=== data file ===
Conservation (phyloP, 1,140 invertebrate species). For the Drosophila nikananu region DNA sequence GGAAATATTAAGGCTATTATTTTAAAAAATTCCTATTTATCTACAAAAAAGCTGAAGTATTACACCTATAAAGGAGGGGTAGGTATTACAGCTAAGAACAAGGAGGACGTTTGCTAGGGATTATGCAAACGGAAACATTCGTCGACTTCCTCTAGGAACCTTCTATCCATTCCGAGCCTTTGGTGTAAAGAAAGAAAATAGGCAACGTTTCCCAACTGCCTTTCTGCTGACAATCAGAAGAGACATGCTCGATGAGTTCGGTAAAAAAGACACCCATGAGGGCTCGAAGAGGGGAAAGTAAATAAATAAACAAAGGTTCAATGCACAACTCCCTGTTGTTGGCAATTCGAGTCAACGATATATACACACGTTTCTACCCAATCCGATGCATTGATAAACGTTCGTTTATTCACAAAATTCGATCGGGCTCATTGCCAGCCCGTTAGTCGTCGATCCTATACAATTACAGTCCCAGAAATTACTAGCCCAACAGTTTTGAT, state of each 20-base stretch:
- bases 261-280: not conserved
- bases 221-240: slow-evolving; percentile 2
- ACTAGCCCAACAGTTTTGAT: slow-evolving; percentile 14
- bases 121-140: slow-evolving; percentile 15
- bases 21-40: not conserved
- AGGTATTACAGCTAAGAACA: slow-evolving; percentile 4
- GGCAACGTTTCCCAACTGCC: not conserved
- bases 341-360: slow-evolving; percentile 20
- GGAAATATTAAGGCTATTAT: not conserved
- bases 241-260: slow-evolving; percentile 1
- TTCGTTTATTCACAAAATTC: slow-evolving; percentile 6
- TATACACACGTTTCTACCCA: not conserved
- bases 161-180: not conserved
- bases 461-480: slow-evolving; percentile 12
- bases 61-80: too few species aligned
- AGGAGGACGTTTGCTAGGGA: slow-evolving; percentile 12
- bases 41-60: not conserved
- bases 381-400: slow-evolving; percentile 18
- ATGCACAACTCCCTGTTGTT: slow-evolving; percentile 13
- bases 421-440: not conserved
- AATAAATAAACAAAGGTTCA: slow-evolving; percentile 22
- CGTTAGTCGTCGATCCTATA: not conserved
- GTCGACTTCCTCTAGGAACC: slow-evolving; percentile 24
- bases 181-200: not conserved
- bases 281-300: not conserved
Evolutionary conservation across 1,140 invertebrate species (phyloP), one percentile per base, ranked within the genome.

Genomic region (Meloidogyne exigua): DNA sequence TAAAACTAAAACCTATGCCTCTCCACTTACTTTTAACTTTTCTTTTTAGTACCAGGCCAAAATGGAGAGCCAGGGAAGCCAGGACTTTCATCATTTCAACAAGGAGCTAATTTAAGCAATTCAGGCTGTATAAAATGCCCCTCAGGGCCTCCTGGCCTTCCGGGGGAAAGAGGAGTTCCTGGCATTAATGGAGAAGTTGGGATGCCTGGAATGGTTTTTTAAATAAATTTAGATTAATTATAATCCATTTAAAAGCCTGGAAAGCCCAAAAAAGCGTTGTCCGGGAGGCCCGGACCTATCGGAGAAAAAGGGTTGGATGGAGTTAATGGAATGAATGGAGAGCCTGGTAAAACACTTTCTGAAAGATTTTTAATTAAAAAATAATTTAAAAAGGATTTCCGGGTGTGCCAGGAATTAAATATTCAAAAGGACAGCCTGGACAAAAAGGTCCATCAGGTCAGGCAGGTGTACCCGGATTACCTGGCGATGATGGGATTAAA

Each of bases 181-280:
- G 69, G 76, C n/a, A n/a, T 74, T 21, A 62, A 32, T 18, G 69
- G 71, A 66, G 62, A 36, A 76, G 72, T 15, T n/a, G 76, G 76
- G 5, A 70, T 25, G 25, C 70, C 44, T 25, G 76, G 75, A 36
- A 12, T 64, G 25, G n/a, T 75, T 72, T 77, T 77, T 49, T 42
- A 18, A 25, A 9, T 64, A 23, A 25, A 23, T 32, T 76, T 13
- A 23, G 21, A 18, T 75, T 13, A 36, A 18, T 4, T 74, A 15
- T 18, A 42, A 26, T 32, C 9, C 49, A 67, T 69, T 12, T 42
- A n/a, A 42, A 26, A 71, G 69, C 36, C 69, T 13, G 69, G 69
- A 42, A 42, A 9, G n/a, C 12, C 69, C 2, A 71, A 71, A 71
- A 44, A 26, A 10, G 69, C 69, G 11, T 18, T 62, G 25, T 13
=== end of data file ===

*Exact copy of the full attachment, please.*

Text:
Conservation (phyloP, 1,140 invertebrate species). For the Drosophila nikananu region DNA sequence GGAAATATTAAGGCTATTATTTTAAAAAATTCCTATTTATCTACAAAAAAGCTGAAGTATTACACCTATAAAGGAGGGGTAGGTATTACAGCTAAGAACAAGGAGGACGTTTGCTAGGGATTATGCAAACGGAAACATTCGTCGACTTCCTCTAGGAACCTTCTATCCATTCCGAGCCTTTGGTGTAAAGAAAGAAAATAGGCAACGTTTCCCAACTGCCTTTCTGCTGACAATCAGAAGAGACATGCTCGATGAGTTCGGTAAAAAAGACACCCATGAGGGCTCGAAGAGGGGAAAGTAAATAAATAAACAAAGGTTCAATGCACAACTCCCTGTTGTTGGCAATTCGAGTCAACGATATATACACACGTTTCTACCCAATCCGATGCATTGATAAACGTTCGTTTATTCACAAAATTCGATCGGGCTCATTGCCAGCCCGTTAGTCGTCGATCCTATACAATTACAGTCCCAGAAATTACTAGCCCAACAGTTTTGAT, state of each 20-base stretch:
- bases 261-280: not conserved
- bases 221-240: slow-evolving; percentile 2
- ACTAGCCCAACAGTTTTGAT: slow-evolving; percentile 14
- bases 121-140: slow-evolving; percentile 15
- bases 21-40: not conserved
- AGGTATTACAGCTAAGAACA: slow-evolving; percentile 4
- GGCAACGTTTCCCAACTGCC: not conserved
- bases 341-360: slow-evolving; percentile 20
- GGAAATATTAAGGCTATTAT: not conserved
- bases 241-260: slow-evolving; percentile 1
- TTCGTTTATTCACAAAATTC: slow-evolving; percentile 6
- TATACACACGTTTCTACCCA: not conserved
- bases 161-180: not conserved
- bases 461-480: slow-evolving; percentile 12
- bases 61-80: too few species aligned
- AGGAGGACGTTTGCTAGGGA: slow-evolving; percentile 12
- bases 41-60: not conserved
- bases 381-400: slow-evolving; percentile 18
- ATGCACAACTCCCTGTTGTT: slow-evolving; percentile 13
- bases 421-440: not conserved
- AATAAATAAACAAAGGTTCA: slow-evolving; percentile 22
- CGTTAGTCGTCGATCCTATA: not conserved
- GTCGACTTCCTCTAGGAACC: slow-evolving; percentile 24
- bases 181-200: not conserved
- bases 281-300: not conserved
Evolutionary conservation across 1,140 invertebrate species (phyloP), one percentile per base, ranked within the genome.

Genomic region (Meloidogyne exigua): DNA sequence TAAAACTAAAACCTATGCCTCTCCACTTACTTTTAACTTTTCTTTTTAGTACCAGGCCAAAATGGAGAGCCAGGGAAGCCAGGACTTTCATCATTTCAACAAGGAGCTAATTTAAGCAATTCAGGCTGTATAAAATGCCCCTCAGGGCCTCCTGGCCTTCCGGGGGAAAGAGGAGTTCCTGGCATTAATGGAGAAGTTGGGATGCCTGGAATGGTTTTTTAAATAAATTTAGATTAATTATAATCCATTTAAAAGCCTGGAAAGCCCAAAAAAGCGTTGTCCGGGAGGCCCGGACCTATCGGAGAAAAAGGGTTGGATGGAGTTAATGGAATGAATGGAGAGCCTGGTAAAACACTTTCTGAAAGATTTTTAATTAAAAAATAATTTAAAAAGGATTTCCGGGTGTGCCAGGAATTAAATATTCAAAAGGACAGCCTGGACAAAAAGGTCCATCAGGTCAGGCAGGTGTACCCGGATTACCTGGCGATGATGGGATTAAA

Each of bases 181-280:
- G 69, G 76, C n/a, A n/a, T 74, T 21, A 62, A 32, T 18, G 69
- G 71, A 66, G 62, A 36, A 76, G 72, T 15, T n/a, G 76, G 76
- G 5, A 70, T 25, G 25, C 70, C 44, T 25, G 76, G 75, A 36
- A 12, T 64, G 25, G n/a, T 75, T 72, T 77, T 77, T 49, T 42
- A 18, A 25, A 9, T 64, A 23, A 25, A 23, T 32, T 76, T 13
- A 23, G 21, A 18, T 75, T 13, A 36, A 18, T 4, T 74, A 15
- T 18, A 42, A 26, T 32, C 9, C 49, A 67, T 69, T 12, T 42
- A n/a, A 42, A 26, A 71, G 69, C 36, C 69, T 13, G 69, G 69
- A 42, A 42, A 9, G n/a, C 12, C 69, C 2, A 71, A 71, A 71
- A 44, A 26, A 10, G 69, C 69, G 11, T 18, T 62, G 25, T 13